The Justice Department has created a new position to protect and educate whistleblowers, officials have announced.
The whistleblower ombudsman position will be filled by Robert Storch, a former federal prosecutor, and housed in the Justice inspector general’s office. The ombudsman will train employees about the importance of reporting potential misdeeds and monitor investigations that take place after a worker notes an incident.
"Whistleblowers play a critical role in uncovering waste, fraud, abuse and mismanagement," Justice IG Michael Horowitz said in a statement, "and this new position will enable the OIG to continue its leadership as a strong and independent voice within the Department of Justice on whistleblower issues.”
Among the ombudsman’s responsibilities will be educating federal managers on the repercussions of taking retaliatory measures against employees who blow the whistle. Storch also will serve as a liaison with the Office of Special Counsel and nongovernmental organizations.
One such organization, the Government Accountability Project, praised Horowitz, who was sworn in as IG in April, for creating the position.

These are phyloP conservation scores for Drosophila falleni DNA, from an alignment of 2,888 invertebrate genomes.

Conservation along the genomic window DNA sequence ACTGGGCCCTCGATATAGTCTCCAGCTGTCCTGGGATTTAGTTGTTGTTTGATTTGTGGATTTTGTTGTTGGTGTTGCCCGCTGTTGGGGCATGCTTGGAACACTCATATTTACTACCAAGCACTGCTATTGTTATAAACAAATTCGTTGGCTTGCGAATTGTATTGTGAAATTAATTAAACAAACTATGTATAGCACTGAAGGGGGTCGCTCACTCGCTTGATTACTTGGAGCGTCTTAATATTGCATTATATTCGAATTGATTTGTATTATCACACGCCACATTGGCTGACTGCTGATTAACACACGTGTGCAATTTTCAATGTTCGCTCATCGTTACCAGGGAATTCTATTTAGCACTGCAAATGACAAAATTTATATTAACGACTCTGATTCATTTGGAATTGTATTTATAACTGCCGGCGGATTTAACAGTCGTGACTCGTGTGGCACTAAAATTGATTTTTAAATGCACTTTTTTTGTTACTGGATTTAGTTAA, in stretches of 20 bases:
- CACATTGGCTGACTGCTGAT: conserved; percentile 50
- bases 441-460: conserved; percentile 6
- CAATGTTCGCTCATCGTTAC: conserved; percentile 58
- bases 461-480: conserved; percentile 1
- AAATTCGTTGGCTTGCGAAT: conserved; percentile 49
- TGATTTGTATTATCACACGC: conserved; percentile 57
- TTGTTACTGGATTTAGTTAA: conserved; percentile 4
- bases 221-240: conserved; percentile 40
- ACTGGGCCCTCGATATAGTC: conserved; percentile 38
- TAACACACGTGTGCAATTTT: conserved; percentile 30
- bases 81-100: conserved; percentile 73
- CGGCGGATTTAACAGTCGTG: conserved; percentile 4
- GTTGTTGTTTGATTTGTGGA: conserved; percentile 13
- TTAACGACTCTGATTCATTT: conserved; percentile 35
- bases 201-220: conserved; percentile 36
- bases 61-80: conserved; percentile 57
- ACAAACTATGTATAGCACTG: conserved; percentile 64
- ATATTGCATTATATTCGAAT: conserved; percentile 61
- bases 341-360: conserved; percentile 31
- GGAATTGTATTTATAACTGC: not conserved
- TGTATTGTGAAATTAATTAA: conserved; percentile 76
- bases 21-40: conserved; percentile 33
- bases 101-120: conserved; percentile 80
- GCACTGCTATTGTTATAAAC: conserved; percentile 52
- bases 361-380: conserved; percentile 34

“In announcing this new position, Mr. Horowitz is off to a flying start toward earning trust from whistleblowers and their advocates,” Tom Devine, GAP’s legal director, said in a statement. “The relationship between whistleblowers and government investigators inherently is difficult and strained, at best. But a working relationship is indispensable for effective law enforcement, and OIGs can play a major role in preventing retaliation, or nipping it in the bud. The ombudsman post is an institutional commitment to start reaching that potential.”
Stephen Kohn, executive director of the National Whistleblowers Center, was much more skeptical of the announcement, citing Justice’s “horrific” record with whistleblowers.
“The problems are so institutional,” Kohn said, “unless this ombudsman knows his way around the whistleblower world and has very powerful boxing gloves, it’s a waste of money.”
He added: “I hope this is a change. I am not optimistic.”